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The Falcon 9 may double the record for consecutive launch success tonight



Nearly seven years ago, on a steamy morning in Florida, a small team of SpaceX engineers was fueling a Falcon 9 rocket for a pre-launch firing test of its nine Merlin engines.

It had been a difficult but successful year for the California rocket company, which finally was starting to deliver on a long-promised increase in cadence of launches. A team of dozens of engineers and technicians at SpaceX’s facilities in Cape Canaveral had suffered through grueling months of perfecting the “load-and-go” fueling process involved with the Falcon 9 rocket.

To maximize its payload capacity, the booster used super-chilled liquid oxygen to cram as much on board the rocket as possible. But once it was fueled, the rocket had to go quickly or the liquid oxygen would rapidly warm in the Florida heat. That summer the team of engineers had been pushing hard to compress the propellant loading time to launch with the coldest oxygen possible and max out the vehicle’s performance.

That morning, to save a single day in the pre-launch preparation process, SpaceX had already affixed an Israeli satellite on top of the Falcon 9 rocket ahead of the static fire test. And the countdown was going smoothly on the morning of September 3, 2016, until it wasn’t. Completely out of the blue, the rocket exploded violently, showering pieces of the vehicle into the swamplands for miles around. The $200 million satellite swan-dived to the ground, a total, fiery loss. The engineers had found the limit for how fast they could fuel the rocket.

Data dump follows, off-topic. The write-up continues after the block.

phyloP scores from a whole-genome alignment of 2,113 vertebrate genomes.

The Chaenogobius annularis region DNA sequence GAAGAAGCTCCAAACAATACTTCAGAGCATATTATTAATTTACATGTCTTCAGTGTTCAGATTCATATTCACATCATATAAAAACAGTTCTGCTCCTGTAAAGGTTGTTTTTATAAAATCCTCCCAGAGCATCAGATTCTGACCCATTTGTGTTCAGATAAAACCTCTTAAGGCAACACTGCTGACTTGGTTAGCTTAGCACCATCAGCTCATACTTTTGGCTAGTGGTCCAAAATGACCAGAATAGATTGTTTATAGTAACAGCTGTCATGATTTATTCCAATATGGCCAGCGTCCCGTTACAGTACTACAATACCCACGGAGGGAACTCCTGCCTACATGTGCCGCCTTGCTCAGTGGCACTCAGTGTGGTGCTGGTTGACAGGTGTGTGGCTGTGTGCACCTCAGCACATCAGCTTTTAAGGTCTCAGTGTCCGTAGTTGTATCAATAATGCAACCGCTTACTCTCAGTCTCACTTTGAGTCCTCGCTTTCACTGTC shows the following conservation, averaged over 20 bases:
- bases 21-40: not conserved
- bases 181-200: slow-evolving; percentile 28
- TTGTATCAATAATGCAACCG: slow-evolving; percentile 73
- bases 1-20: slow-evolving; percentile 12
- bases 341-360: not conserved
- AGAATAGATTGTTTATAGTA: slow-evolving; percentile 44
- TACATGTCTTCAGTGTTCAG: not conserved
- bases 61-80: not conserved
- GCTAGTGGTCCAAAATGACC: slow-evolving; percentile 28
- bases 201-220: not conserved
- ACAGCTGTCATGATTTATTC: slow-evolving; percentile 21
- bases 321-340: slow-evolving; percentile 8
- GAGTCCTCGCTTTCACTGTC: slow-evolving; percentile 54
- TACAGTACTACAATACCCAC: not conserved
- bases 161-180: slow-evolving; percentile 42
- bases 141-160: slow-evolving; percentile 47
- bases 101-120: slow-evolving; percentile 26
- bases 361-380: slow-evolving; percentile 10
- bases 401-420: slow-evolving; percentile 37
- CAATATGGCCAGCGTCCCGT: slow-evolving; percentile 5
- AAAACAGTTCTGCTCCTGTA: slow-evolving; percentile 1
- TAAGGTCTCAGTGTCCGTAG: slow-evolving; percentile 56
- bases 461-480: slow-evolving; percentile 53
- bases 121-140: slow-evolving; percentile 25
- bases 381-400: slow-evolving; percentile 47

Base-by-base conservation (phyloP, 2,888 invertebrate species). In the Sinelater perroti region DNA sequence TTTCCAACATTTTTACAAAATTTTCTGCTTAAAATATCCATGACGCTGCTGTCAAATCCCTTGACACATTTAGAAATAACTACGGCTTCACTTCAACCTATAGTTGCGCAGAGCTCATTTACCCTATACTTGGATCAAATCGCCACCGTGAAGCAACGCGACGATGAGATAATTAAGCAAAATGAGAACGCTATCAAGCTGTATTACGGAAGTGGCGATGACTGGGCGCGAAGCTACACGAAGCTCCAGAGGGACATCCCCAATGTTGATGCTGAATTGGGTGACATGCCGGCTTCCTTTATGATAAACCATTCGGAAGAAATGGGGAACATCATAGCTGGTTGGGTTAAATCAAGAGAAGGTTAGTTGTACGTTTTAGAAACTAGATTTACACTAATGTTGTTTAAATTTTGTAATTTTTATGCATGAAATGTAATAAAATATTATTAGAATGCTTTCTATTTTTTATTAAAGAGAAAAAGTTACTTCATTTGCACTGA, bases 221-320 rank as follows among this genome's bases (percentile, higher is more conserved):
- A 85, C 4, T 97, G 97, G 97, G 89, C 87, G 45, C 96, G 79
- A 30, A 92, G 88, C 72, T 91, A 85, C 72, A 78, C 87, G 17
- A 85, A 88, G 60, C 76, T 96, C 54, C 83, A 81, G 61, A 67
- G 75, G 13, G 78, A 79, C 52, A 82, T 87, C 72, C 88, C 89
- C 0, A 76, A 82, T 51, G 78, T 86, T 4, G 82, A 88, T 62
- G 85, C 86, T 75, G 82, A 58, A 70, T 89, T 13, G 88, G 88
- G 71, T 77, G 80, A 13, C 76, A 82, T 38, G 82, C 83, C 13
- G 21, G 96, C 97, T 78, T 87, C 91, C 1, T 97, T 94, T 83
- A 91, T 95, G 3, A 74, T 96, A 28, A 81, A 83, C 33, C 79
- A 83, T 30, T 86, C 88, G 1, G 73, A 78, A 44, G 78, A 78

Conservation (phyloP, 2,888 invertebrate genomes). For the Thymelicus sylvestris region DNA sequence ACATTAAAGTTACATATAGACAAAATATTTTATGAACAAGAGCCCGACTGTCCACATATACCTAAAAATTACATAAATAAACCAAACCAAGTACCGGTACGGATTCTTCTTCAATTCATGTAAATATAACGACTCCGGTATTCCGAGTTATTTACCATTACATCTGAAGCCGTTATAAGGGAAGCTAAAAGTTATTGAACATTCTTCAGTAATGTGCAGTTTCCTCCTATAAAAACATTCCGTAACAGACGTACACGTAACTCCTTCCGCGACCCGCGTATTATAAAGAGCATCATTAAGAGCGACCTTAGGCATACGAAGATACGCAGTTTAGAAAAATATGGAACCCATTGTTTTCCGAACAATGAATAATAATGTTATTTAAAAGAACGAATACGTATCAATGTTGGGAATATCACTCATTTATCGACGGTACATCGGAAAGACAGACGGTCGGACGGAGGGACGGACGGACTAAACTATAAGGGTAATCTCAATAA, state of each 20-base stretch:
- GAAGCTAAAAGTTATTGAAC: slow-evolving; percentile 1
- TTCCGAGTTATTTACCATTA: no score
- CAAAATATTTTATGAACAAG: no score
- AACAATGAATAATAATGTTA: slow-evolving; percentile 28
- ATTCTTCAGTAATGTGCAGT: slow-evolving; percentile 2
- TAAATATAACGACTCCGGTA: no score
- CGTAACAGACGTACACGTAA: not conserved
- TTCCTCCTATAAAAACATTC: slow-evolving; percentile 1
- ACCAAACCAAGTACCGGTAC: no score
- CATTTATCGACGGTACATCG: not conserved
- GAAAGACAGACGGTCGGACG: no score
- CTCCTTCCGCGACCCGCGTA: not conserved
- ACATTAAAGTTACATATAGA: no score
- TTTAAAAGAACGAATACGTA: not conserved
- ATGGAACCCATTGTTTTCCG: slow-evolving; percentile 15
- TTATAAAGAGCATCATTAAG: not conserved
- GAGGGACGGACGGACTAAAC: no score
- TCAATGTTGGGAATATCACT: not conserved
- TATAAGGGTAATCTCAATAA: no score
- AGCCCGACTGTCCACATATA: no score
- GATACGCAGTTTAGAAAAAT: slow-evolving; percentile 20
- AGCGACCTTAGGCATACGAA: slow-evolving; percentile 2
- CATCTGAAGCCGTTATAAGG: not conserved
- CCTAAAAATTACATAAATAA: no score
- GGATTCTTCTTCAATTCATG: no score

The Amos-6 accident—known internally at SpaceX as “Flight 29″—was a wrenching failure for a launch company. With the destruction of the Space Launch Complex-40 pad, SpaceX had no other pads in service at the time, and it had no rockets to launch. It was a low moment and emboldened doubters at NASA and in the human spaceflight community as SpaceX worked toward human launches on board its Falcon 9 rocket. They would say things like, You want to put humans on that?


But it was also the last serious accident involving the Falcon 9 rocket.

Since the loss of that rocket, SpaceX has strung together a remarkable 199 successful launches of the Falcon 9 rocket. Late tonight, at 11:02 pm local time in California (06:02 UTC Wednesday), SpaceX has a chance to reach 200 successful launches with a Starlink mission lifting off from Vandenberg Space Force Base. Given the late hour, and weather permitting, this launch should provide some great viewing opportunities along the California coast tonight.

Such a performance is in uncharted territory for any orbital rocket, ever. According to Wikipedia, the Soyuz-U rocket had a streak of 112 consecutive successful launches between July 1990 and May 1996. However this period included the Cosmos 2243 launch in April 1993. This mission should more properly be classified as a failure. According to space scientist Jonathan McDowell, the control system of the rocket failed during the final phase of the Blok-I burn, and the payload was auto-destructed.

Taking this failure into account, the Soyuz-U had a run of 100 successful launches from 1983 to 1986. This happens to be the exact same number of consecutive successes by the Delta II rocket, originally designed and built by McDonnell Douglas and later flown by Boeing and United Launch Alliance. Overall the Delta II rocket launched 155 times, with two failures. Its final flight, in 2018, was the rocket’s 100th consecutive successful mission.

So with tonight’s launch, SpaceX is setting itself up to double the record for the number of consecutive successes by an orbital rocket.

Source: Ars Technica


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